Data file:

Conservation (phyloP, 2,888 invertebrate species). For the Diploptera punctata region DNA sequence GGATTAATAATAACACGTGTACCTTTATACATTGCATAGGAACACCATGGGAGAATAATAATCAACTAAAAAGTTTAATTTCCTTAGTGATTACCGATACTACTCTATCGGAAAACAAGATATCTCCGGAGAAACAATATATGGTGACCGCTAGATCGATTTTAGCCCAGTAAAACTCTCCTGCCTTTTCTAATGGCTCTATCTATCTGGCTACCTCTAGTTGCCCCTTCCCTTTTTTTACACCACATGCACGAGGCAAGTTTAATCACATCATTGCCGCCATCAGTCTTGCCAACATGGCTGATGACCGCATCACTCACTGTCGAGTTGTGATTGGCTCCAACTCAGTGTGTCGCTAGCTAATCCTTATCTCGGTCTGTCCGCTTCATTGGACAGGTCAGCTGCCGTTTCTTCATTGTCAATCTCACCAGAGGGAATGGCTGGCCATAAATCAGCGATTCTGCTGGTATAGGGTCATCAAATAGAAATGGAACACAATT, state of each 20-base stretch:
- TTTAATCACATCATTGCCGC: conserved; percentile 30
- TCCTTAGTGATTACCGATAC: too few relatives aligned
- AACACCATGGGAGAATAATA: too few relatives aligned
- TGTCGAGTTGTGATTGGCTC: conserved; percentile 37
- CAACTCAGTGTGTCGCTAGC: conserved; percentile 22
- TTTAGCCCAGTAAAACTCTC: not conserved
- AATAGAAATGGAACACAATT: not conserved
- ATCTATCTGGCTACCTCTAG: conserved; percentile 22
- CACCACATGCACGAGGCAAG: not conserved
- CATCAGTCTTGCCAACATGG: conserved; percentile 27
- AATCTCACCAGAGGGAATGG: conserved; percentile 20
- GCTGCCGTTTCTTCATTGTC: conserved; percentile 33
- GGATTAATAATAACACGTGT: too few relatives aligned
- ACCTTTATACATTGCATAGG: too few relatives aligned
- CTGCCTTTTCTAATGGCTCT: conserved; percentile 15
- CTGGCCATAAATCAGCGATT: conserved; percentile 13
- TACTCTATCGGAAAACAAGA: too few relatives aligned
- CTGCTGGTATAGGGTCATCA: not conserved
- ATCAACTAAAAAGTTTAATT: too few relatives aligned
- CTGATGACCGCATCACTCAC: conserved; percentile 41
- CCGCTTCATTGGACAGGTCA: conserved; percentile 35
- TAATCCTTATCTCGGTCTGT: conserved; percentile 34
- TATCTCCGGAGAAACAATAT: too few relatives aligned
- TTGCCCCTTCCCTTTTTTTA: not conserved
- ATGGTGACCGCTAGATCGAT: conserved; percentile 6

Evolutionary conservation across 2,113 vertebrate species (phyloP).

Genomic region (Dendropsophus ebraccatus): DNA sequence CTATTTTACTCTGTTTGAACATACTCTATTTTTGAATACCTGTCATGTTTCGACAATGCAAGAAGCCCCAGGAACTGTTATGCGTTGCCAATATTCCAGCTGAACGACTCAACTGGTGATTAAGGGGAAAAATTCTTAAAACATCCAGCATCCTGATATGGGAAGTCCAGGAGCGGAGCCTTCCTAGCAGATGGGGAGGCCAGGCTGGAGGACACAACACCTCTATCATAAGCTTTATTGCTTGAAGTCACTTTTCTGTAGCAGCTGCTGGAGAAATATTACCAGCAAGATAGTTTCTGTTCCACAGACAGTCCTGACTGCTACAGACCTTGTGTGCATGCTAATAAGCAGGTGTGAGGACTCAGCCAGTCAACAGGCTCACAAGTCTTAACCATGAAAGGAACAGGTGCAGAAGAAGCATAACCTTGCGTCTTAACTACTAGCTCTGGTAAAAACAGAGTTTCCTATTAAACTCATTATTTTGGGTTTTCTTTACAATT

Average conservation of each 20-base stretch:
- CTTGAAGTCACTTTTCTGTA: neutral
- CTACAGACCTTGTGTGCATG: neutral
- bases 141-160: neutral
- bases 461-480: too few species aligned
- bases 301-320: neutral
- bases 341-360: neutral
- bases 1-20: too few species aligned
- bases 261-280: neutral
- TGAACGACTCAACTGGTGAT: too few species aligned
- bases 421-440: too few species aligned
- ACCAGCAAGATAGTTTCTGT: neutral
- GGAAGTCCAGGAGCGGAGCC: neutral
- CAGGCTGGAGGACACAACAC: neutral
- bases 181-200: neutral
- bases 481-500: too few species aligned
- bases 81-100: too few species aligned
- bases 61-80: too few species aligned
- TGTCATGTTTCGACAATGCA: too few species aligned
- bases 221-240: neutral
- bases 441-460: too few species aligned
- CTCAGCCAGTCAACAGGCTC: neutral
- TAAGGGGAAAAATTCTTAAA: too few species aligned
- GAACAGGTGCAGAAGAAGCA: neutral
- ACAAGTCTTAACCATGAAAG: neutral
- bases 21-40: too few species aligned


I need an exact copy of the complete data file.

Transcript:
Conservation (phyloP, 2,888 invertebrate species). For the Diploptera punctata region DNA sequence GGATTAATAATAACACGTGTACCTTTATACATTGCATAGGAACACCATGGGAGAATAATAATCAACTAAAAAGTTTAATTTCCTTAGTGATTACCGATACTACTCTATCGGAAAACAAGATATCTCCGGAGAAACAATATATGGTGACCGCTAGATCGATTTTAGCCCAGTAAAACTCTCCTGCCTTTTCTAATGGCTCTATCTATCTGGCTACCTCTAGTTGCCCCTTCCCTTTTTTTACACCACATGCACGAGGCAAGTTTAATCACATCATTGCCGCCATCAGTCTTGCCAACATGGCTGATGACCGCATCACTCACTGTCGAGTTGTGATTGGCTCCAACTCAGTGTGTCGCTAGCTAATCCTTATCTCGGTCTGTCCGCTTCATTGGACAGGTCAGCTGCCGTTTCTTCATTGTCAATCTCACCAGAGGGAATGGCTGGCCATAAATCAGCGATTCTGCTGGTATAGGGTCATCAAATAGAAATGGAACACAATT, state of each 20-base stretch:
- TTTAATCACATCATTGCCGC: conserved; percentile 30
- TCCTTAGTGATTACCGATAC: too few relatives aligned
- AACACCATGGGAGAATAATA: too few relatives aligned
- TGTCGAGTTGTGATTGGCTC: conserved; percentile 37
- CAACTCAGTGTGTCGCTAGC: conserved; percentile 22
- TTTAGCCCAGTAAAACTCTC: not conserved
- AATAGAAATGGAACACAATT: not conserved
- ATCTATCTGGCTACCTCTAG: conserved; percentile 22
- CACCACATGCACGAGGCAAG: not conserved
- CATCAGTCTTGCCAACATGG: conserved; percentile 27
- AATCTCACCAGAGGGAATGG: conserved; percentile 20
- GCTGCCGTTTCTTCATTGTC: conserved; percentile 33
- GGATTAATAATAACACGTGT: too few relatives aligned
- ACCTTTATACATTGCATAGG: too few relatives aligned
- CTGCCTTTTCTAATGGCTCT: conserved; percentile 15
- CTGGCCATAAATCAGCGATT: conserved; percentile 13
- TACTCTATCGGAAAACAAGA: too few relatives aligned
- CTGCTGGTATAGGGTCATCA: not conserved
- ATCAACTAAAAAGTTTAATT: too few relatives aligned
- CTGATGACCGCATCACTCAC: conserved; percentile 41
- CCGCTTCATTGGACAGGTCA: conserved; percentile 35
- TAATCCTTATCTCGGTCTGT: conserved; percentile 34
- TATCTCCGGAGAAACAATAT: too few relatives aligned
- TTGCCCCTTCCCTTTTTTTA: not conserved
- ATGGTGACCGCTAGATCGAT: conserved; percentile 6

Evolutionary conservation across 2,113 vertebrate species (phyloP).

Genomic region (Dendropsophus ebraccatus): DNA sequence CTATTTTACTCTGTTTGAACATACTCTATTTTTGAATACCTGTCATGTTTCGACAATGCAAGAAGCCCCAGGAACTGTTATGCGTTGCCAATATTCCAGCTGAACGACTCAACTGGTGATTAAGGGGAAAAATTCTTAAAACATCCAGCATCCTGATATGGGAAGTCCAGGAGCGGAGCCTTCCTAGCAGATGGGGAGGCCAGGCTGGAGGACACAACACCTCTATCATAAGCTTTATTGCTTGAAGTCACTTTTCTGTAGCAGCTGCTGGAGAAATATTACCAGCAAGATAGTTTCTGTTCCACAGACAGTCCTGACTGCTACAGACCTTGTGTGCATGCTAATAAGCAGGTGTGAGGACTCAGCCAGTCAACAGGCTCACAAGTCTTAACCATGAAAGGAACAGGTGCAGAAGAAGCATAACCTTGCGTCTTAACTACTAGCTCTGGTAAAAACAGAGTTTCCTATTAAACTCATTATTTTGGGTTTTCTTTACAATT

Average conservation of each 20-base stretch:
- CTTGAAGTCACTTTTCTGTA: neutral
- CTACAGACCTTGTGTGCATG: neutral
- bases 141-160: neutral
- bases 461-480: too few species aligned
- bases 301-320: neutral
- bases 341-360: neutral
- bases 1-20: too few species aligned
- bases 261-280: neutral
- TGAACGACTCAACTGGTGAT: too few species aligned
- bases 421-440: too few species aligned
- ACCAGCAAGATAGTTTCTGT: neutral
- GGAAGTCCAGGAGCGGAGCC: neutral
- CAGGCTGGAGGACACAACAC: neutral
- bases 181-200: neutral
- bases 481-500: too few species aligned
- bases 81-100: too few species aligned
- bases 61-80: too few species aligned
- TGTCATGTTTCGACAATGCA: too few species aligned
- bases 221-240: neutral
- bases 441-460: too few species aligned
- CTCAGCCAGTCAACAGGCTC: neutral
- TAAGGGGAAAAATTCTTAAA: too few species aligned
- GAACAGGTGCAGAAGAAGCA: neutral
- ACAAGTCTTAACCATGAAAG: neutral
- bases 21-40: too few species aligned